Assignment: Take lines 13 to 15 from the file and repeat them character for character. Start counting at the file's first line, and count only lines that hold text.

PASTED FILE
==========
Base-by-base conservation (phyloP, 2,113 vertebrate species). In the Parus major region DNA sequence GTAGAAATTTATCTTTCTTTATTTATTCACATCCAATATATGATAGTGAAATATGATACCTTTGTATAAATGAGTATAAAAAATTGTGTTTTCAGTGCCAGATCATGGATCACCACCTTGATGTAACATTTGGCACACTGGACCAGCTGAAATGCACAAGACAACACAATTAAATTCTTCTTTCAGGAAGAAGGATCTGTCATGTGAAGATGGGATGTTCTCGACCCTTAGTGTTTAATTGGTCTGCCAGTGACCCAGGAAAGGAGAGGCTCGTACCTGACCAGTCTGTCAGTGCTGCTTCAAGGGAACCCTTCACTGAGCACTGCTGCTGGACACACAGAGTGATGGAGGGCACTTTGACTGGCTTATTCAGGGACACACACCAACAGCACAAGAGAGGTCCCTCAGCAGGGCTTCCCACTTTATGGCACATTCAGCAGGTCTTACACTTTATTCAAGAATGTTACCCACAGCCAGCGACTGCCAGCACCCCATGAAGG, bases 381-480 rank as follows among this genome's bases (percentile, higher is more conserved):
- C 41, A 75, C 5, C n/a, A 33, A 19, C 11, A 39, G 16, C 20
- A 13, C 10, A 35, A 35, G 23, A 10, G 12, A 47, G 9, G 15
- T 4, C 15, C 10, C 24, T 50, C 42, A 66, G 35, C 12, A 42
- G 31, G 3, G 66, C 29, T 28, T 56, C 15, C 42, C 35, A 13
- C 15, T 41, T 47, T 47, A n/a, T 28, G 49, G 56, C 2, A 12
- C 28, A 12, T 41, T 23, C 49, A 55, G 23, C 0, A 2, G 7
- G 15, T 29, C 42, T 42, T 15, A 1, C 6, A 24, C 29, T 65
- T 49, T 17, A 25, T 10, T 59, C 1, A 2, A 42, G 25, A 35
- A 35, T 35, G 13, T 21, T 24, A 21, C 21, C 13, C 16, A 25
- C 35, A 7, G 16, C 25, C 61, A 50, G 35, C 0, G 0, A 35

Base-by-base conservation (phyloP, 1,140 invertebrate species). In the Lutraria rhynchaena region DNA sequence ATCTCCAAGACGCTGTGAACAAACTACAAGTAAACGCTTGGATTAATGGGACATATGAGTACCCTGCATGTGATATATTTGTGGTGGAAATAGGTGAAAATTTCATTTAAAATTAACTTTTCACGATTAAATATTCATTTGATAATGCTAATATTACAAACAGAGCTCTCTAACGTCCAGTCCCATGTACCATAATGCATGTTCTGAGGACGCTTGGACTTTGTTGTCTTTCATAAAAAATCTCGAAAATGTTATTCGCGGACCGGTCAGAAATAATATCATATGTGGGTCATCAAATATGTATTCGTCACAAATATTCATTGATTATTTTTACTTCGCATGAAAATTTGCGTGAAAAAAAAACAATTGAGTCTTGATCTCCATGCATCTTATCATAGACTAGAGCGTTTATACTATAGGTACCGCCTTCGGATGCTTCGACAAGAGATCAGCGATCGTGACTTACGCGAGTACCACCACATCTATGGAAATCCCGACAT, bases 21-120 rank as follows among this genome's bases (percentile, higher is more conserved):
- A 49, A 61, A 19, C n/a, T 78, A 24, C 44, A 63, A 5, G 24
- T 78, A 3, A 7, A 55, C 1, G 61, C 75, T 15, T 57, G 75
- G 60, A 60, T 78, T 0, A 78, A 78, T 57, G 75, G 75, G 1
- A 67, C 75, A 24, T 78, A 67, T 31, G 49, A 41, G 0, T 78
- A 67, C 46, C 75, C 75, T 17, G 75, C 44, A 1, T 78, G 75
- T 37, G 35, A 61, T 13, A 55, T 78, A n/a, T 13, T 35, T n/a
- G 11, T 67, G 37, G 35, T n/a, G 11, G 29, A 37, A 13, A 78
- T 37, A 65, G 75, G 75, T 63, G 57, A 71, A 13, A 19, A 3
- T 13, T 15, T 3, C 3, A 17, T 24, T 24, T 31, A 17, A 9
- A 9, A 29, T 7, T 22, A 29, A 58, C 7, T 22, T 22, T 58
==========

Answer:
- A 49, A 61, A 19, C n/a, T 78, A 24, C 44, A 63, A 5, G 24
- T 78, A 3, A 7, A 55, C 1, G 61, C 75, T 15, T 57, G 75
- G 60, A 60, T 78, T 0, A 78, A 78, T 57, G 75, G 75, G 1